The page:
188	     connection is made that could use it.
189	
190	 (*) A client-side connection is only shared between calls if they have have
191	     the same key struct describing their security (and assuming the calls
192	     would otherwise share the connection).  Non-secured calls would also be
193	     able to share connections with each other.
194	
195	 (*) A server-side connection is shared if the client says it is.
196	
197	 (*) ACK'ing is handled by the protocol driver automatically, including ping
198	     replying.
199	
200	 (*) SO_KEEPALIVE automatically pings the other side to keep the connection
201	     alive [TODO].
202	
203	 (*) If an ICMP error is received, all calls affected by that error will be
204	     aborted with an appropriate network error passed through recvmsg().
205	
206	
207	Interaction with the user of the RxRPC socket:
208	
209	 (*) A socket is made into a server socket by binding an address with a
210	     non-zero service ID.
211	
212	 (*) In the client, sending a request is achieved with one or more sendmsgs,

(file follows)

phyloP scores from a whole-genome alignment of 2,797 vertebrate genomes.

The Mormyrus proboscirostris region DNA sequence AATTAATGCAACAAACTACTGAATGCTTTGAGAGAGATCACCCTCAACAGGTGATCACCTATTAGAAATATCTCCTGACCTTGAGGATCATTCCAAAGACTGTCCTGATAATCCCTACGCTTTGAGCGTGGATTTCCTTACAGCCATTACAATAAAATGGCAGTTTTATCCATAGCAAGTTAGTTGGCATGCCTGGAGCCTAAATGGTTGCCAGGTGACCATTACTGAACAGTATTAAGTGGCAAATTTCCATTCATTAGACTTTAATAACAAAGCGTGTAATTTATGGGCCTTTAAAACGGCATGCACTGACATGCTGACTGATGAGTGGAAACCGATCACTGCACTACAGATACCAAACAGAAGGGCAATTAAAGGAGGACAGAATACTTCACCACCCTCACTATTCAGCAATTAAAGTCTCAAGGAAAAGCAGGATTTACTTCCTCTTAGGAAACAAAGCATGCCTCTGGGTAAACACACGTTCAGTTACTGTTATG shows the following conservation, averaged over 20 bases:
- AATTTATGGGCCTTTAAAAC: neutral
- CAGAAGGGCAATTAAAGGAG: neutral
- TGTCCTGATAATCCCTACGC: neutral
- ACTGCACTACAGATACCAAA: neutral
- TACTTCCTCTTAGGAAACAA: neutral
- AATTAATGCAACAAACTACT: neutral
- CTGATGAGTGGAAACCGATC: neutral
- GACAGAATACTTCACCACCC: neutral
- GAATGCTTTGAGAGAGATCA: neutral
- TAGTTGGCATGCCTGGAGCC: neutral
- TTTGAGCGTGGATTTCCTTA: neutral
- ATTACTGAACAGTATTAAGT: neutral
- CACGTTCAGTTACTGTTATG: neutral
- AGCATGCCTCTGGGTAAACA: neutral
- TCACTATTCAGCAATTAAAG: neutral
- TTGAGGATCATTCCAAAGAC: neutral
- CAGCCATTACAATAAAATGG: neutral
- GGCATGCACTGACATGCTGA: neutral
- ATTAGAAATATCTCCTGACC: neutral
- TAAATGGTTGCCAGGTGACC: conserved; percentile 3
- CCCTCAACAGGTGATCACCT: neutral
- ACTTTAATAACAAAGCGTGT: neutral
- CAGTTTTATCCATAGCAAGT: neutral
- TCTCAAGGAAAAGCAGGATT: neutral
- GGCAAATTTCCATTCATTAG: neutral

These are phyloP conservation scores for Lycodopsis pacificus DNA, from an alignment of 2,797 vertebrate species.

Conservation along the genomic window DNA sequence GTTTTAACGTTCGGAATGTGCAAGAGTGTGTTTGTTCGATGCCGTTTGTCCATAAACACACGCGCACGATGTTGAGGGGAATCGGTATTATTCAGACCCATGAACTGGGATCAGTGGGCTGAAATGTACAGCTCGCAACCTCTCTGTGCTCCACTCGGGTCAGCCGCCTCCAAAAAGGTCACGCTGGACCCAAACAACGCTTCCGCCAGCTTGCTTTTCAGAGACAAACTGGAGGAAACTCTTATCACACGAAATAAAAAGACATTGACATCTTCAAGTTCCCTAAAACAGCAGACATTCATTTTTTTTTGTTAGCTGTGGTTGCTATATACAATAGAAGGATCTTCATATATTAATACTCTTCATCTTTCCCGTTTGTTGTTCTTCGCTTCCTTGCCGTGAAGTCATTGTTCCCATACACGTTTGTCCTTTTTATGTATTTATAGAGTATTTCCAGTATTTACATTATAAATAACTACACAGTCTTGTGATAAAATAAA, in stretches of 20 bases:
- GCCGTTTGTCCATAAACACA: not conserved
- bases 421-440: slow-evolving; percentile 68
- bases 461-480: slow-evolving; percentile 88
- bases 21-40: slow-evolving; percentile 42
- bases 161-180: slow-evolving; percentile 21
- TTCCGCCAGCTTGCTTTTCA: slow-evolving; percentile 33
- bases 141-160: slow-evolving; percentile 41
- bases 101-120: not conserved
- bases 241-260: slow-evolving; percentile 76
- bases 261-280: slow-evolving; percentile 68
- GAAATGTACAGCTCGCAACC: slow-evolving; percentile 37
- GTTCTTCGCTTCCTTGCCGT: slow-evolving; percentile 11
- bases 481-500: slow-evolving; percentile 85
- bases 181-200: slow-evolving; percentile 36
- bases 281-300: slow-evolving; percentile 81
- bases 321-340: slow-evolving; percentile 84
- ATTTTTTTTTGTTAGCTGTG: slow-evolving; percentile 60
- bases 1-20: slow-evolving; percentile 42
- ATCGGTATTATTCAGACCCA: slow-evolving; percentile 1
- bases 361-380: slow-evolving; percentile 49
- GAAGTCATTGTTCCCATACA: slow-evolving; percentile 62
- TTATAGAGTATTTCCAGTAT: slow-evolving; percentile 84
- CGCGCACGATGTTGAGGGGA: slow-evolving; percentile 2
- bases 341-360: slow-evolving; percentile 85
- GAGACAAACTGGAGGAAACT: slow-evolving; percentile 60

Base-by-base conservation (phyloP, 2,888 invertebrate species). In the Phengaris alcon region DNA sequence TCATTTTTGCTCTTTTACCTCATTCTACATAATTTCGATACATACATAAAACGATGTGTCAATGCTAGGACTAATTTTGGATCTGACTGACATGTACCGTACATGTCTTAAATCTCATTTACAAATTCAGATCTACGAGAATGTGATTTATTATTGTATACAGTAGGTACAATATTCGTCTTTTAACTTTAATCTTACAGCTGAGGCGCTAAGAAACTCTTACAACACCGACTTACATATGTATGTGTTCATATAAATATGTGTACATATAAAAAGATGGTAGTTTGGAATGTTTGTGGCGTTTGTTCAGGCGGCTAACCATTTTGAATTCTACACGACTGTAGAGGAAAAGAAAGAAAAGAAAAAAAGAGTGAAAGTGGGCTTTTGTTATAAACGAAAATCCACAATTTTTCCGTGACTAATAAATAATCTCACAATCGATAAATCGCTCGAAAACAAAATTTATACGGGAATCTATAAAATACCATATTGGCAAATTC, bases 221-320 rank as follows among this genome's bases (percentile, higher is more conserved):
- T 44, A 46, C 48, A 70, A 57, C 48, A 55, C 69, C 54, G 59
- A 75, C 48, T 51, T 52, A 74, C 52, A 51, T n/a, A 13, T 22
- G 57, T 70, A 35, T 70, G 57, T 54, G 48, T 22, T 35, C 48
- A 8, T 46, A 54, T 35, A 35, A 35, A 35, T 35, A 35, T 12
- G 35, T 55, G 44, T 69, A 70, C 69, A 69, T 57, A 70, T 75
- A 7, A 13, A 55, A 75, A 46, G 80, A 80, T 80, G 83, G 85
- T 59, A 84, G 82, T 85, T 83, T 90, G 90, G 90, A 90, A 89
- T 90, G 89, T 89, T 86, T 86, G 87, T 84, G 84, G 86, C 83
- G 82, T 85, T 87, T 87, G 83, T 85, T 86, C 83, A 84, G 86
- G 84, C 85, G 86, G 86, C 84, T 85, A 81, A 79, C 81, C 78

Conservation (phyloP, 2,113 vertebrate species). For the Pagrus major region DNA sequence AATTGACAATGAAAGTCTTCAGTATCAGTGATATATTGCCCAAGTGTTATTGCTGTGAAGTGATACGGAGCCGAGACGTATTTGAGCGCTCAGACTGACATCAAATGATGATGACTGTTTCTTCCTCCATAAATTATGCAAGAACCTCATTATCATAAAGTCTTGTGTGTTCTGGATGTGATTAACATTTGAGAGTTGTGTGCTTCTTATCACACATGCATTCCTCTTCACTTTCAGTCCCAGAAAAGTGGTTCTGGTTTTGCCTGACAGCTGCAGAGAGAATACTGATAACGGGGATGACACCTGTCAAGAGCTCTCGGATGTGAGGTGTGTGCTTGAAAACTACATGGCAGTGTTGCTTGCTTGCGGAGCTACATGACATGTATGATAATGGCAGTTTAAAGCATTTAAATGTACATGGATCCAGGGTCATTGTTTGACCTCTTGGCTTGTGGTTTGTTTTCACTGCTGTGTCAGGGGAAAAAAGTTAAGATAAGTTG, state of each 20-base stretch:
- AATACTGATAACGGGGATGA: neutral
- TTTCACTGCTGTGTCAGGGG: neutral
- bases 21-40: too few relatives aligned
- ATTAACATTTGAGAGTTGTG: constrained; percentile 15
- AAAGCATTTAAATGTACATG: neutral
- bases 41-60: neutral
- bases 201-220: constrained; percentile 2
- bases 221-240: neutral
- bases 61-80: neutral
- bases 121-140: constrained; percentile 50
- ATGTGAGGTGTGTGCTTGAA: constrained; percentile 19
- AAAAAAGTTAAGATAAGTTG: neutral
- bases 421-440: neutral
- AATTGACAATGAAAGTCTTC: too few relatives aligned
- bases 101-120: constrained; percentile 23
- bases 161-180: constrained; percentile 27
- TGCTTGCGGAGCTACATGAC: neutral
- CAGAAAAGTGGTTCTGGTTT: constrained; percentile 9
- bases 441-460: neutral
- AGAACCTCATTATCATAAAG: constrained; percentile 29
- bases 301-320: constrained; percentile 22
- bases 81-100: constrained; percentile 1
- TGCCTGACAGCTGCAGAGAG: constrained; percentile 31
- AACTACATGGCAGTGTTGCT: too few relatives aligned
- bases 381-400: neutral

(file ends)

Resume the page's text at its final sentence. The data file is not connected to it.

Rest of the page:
213	     followed by the reply being received with one or more recvmsgs.
214	
215	 (*) The first sendmsg for a request to be sent from a client contains a tag to
216	     be used in all other sendmsgs or recvmsgs associated with that call.  The
217	     tag is carried in the control data.
218	
219	 (*) connect() is used to supply a default destination address for a client
220	     socket.  This may be overridden by supplying an alternate address to the
221	     first sendmsg() of a call (struct msghdr::msg_name).
222	
223	 (*) If connect() is called on an unbound client, a random local port will
224	     bound before the operation takes place.
225	
226	 (*) A server socket may also be used to make client calls.  To do this, the
227	     first sendmsg() of the call must specify the target address.  The server's
228	     transport endpoint is used to send the packets.
229	
230	 (*) Once the application has received the last message associated with a call,
231	     the tag is guaranteed not to be seen again, and so it can be used to pin
232	     client resources.  A new call can then be initiated with the same tag
233	     without fear of interference.
234	
235	 (*) In the server, a request is received with one or more recvmsgs, then the
236	     the reply is transmitted with one or more sendmsgs, and then the final ACK
237	     is received with a last recvmsg.
238	
239	 (*) When sending data for a call, sendmsg is given MSG_MORE if there's more